When I let go of what I am, I become what I might be.
- Lao Tzu
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Bijay was frying Kachoris and Jalebis in his road side stall in Arjunpur, a small town, in the eastern part of India. December was nearing, winter was about to flow in. Diwali had just passed by. Aroma of half burnt crackers had filled the air. The first few drops of dew were slowly making their way in to the grass fields. The woolen half sweaters were still not in full display, blankets were about to be taken out, though the much beloved Mohun Bagan Uncle of Arjunpur had already started to wear his trademark monkey cap.
“Bijay, you make my Sunday’s special. What wonderful Kachoris”, exclaimed Mohun Bagan Uncle munching on a hot Kachori, when all of a sudden, an argument came to his ears. Turning back, he saw the boys playing cricket in the ground adjacent to Bijay’s stall had started fighting. Bijay, who was doubling up as a referee intervened. "Ahh Bappa! Please don't waste your time fighting. Let’s finish this match quickly. It’s getting dark" - said Bijay.
Sunday's had a fixed routine for most of the boys of Arjunpur, Lunch comprising of hot and spicy mutton curry, accompanied by a plate of smoke filled rice, followed by a game cricket in the evening. Today was no exception. There was a tense match going on between Bappa's team and Biltu's team. Bappa's team had scored one hundred and thirty eight batting first, replying to which Biltu's team was cruising towards the target when suddenly out of nowhere they lost their prime batsman Aftab and wickets started falling quickly. Ramu, came to the rescue by playing some fine strokes and the equation reduced to sixteen of one over. Spectators to this thrilling spectacle were Bijay, Mohun Bagan Uncle, Sukhen, the Ice-Cream seller and a pack of stray dogs. Sukhen as always was providing live commentary with an ice-cream cone as his mike. Daylight was decreasing and the sound of mosquitoes was increasing with every passing second. Kaltu, the trusted warrior of Bappa’s team, whose name sent shivers to many a famous batsman in Arjunpur, had the ball in his hand. He was to bowl the last over. Ramu, the batsman on strike was standing like an ancient warrior with a sword, ready to fight a battle. Sukhen, sitting in his vehicle was ready to continue his commentary.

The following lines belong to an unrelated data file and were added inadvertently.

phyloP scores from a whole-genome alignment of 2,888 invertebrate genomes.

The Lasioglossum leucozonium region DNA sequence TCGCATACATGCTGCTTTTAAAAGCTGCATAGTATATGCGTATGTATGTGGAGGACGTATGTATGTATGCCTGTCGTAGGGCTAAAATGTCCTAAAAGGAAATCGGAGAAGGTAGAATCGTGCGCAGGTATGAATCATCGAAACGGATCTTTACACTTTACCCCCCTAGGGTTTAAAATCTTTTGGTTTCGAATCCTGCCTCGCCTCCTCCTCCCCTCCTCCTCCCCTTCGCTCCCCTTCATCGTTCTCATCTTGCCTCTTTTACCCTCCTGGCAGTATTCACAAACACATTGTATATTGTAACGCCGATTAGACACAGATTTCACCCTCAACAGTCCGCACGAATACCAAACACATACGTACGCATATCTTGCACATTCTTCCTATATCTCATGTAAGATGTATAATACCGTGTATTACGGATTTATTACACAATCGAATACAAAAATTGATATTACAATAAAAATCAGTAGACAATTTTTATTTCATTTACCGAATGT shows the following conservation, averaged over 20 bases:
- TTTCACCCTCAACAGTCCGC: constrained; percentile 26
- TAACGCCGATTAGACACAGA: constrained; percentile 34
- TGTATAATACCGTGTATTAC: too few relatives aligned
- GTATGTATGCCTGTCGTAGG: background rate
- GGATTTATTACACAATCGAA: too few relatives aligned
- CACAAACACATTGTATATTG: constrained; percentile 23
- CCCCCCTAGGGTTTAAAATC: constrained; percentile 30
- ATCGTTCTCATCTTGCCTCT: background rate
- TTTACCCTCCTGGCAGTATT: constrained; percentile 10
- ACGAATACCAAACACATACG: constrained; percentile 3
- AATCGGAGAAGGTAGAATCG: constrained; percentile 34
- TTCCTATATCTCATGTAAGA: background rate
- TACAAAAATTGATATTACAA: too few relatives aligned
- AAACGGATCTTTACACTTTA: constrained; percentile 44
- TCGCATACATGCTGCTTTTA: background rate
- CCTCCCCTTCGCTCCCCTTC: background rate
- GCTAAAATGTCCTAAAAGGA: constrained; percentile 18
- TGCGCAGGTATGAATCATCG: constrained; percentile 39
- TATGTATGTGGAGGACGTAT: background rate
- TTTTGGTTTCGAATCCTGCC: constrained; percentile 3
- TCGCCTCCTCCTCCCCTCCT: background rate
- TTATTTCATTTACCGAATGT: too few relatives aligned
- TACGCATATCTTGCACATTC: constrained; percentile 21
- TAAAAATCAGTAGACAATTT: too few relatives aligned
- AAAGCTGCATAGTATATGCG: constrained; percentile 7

Kaltu touches the ground, prays to god and starts to bowl the first delivery of the over.
Kaltu to Ramu: Ramu edges the ball towards Biltu at third man, sprints for a single and runs back for a second run.
Now the equation to win is fourteen of five.
Kaltu to Ramu: Ramu tries to play a big stroke but misses the ball completely and goes in the hands of the keeper Dipu.
The equation remains the same.
Ramu is taking a deep breath and so is Kaltu.
Kaltu to Ramu: Ramu swings the bat and sends the ball to the other side of the ground right into Dutta's dense, long ignored garden.
Now this was a big problem. Once a ball goes into Dutta's garden, recovering it is as easy as teaching History to a crow. With its wild bushes and tall trees, Dutta's garden had quite an eerie feeling in the evening. Many balls were lost in Dutta’s garden forever. On the other hand Rhiju was not in his best frame of mind. His mathematics teacher had scolded him for not doing his homework, his favorite eraser was missing from his pencil box and now here he was, yet to get a chance to bat in the whole match. With the ball lost in Dutta's garden and darkness increasing, his chance of getting to bat seemed bleak. Just then Bappa came and shouted towards Rhiju,
"Rhiju, why are you still sitting ideal? Go fetch the ball. Quick!"
"But Bappa, the garden is quite scary. I won't be able to find the ball there. I won't go there alone"- replied Rhiju in a feeble voice.
"What! So you are afraid? “- said Bappa and started laughing along with others.
"Okay. If you don't fetch the ball today, don't come to play with us from tomorrow" - said Bappa in a stern voice.
"But Bappa...Please" - Rhiju tried to say something but was interrupted in between by Kaltu, "What! You are arguing with Bappa? Go fetch the ball right away!"